It’s never a bad year when you’ve managed to win a tournament. There are plenty of years when you don’t win and you start to wonder if you will do again, and if you go more than a year then it can really start to play on your mind.
Padraig Harrington may be a prolific winner but the Irishman is also very much a mental player, someone who thinks a lot, so it would have been important to him to claim a first title of the season at the Portugal Masters on Sunday.
His victory at Vilamoura capped a successful week for Ryder Cup vice-captains, as Paul Lawrie – another of Darren Clarke's lieutenants last month – finished just three strokes behind in a tie for fifth.
Harrington, 45, is likely to be a Ryder Cup captain one day but is determined to be part of the European team in 2018 as a player, and there is no reason why a player as accomplished as him couldn’t achieve that.
I think sometimes people forget that he is a three-time Major winner. He also works as hard as anyone. He had a barren spell a few years ago but now looks to be swinging better and playing better.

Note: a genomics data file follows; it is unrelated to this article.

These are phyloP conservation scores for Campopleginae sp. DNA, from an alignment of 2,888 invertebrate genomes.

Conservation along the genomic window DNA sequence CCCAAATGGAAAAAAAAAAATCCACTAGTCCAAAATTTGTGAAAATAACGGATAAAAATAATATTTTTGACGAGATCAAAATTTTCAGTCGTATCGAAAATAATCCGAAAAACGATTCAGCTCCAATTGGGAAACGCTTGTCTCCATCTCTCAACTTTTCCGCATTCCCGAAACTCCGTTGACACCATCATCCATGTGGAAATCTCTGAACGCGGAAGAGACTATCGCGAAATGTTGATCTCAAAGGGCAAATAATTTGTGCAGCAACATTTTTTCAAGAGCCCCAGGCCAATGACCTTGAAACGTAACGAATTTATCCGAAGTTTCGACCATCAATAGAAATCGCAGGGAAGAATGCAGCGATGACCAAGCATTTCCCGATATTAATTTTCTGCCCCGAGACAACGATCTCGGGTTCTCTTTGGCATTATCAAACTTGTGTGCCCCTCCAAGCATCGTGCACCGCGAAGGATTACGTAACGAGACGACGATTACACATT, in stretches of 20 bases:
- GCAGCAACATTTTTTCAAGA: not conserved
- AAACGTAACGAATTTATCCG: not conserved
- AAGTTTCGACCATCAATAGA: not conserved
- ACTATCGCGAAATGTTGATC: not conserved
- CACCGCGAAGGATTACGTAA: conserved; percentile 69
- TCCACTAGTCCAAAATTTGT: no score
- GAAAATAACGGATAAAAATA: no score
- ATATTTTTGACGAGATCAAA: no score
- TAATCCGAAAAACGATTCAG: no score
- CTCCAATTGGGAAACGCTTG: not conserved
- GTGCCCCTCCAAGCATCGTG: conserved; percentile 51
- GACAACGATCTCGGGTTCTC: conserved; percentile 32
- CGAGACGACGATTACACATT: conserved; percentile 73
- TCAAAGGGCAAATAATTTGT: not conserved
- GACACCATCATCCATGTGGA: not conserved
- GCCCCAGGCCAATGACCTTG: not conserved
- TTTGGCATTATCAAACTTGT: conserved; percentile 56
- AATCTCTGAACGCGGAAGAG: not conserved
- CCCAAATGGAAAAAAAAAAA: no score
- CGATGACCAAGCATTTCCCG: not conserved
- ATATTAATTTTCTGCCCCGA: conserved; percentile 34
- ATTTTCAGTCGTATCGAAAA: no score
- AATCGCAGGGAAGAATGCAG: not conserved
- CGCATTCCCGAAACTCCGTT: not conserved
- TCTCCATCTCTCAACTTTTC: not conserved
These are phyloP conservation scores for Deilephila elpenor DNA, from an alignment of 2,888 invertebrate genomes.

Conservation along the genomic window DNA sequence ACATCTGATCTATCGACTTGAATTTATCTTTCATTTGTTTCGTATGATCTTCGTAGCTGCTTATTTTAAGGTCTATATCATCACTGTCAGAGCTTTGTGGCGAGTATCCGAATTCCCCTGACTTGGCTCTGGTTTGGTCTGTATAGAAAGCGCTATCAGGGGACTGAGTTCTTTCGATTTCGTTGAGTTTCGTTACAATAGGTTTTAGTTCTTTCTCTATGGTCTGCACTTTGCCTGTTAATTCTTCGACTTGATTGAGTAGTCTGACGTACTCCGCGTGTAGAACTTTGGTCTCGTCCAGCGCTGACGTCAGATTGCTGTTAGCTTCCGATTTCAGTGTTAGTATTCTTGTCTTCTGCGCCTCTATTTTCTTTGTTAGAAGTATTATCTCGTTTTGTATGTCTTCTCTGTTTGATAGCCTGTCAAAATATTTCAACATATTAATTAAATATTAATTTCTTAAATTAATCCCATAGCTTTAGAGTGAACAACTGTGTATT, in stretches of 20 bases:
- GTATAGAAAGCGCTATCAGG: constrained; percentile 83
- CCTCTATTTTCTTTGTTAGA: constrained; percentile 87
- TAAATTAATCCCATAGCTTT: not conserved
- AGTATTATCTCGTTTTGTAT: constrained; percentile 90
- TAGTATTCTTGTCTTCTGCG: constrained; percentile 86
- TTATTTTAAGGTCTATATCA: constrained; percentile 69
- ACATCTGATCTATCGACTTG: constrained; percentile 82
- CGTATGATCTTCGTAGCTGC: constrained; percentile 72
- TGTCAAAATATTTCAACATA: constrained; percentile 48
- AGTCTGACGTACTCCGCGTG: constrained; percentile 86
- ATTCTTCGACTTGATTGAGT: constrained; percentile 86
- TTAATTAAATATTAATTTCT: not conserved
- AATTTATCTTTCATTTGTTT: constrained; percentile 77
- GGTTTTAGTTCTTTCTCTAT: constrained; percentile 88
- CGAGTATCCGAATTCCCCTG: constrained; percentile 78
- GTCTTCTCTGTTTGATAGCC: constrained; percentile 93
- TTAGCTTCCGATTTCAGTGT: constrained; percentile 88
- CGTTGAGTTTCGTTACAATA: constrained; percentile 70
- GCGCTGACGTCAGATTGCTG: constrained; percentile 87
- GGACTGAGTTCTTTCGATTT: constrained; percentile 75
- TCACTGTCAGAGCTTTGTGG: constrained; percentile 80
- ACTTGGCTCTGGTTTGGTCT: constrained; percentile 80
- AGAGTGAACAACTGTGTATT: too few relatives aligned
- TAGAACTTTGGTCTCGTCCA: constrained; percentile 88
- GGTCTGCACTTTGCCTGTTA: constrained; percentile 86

2018 may be too soon for captain Harrington
He doesn’t want to take on the captain’s responsibility while he is still playing at a high level and talked about Paul McGinley’s successful captaincy in 2014 changing the parameters of skippering the side.
It’s certainly true that you cannot have any aspirations on the playing front for the two years leading up to being Ryder Cup captain, so perhaps the next one will come too soon for Harrington.
What’s for sure is that he has all the ingredients to do the job well one day. He has huge experience both as a player and as a vice-captain, and that means he knows what players want. He is also well respected and well liked by his peers.
Harrington was pushed all the way by Andy Sullivan, the defending champion, in Portugal but used his fantastic short game to great effect, getting up and down at the last three holes to win by shot.
Relief and heartache
Overnight joint-leader Mikko Korhonen slipped back to tie for third but that was still enough to secure his European Tour card at what was the final opportunity.
Further down the leaderboard Scott Jamieson tied for 50th – just enough for the Scot to make the all-important order of merit top 111 and start looking ahead to next year with fresh enthusiasm.
On the other hand, it was heartbreaking for Graeme Storm, whose bogey at the last hole in Portugal saw him finish the season 112th and miss out on a tour card by just €100.
Overdue recognition for Woosnam
Lastly, I was delighted to see Ian Woosnam inducted into the World Golf Hall of Fame last week.
I’ve said it before, but Woosnam is a thoroughly deserving recipient and, at 58, the only shame is that he wasn’t recognised for the honour before.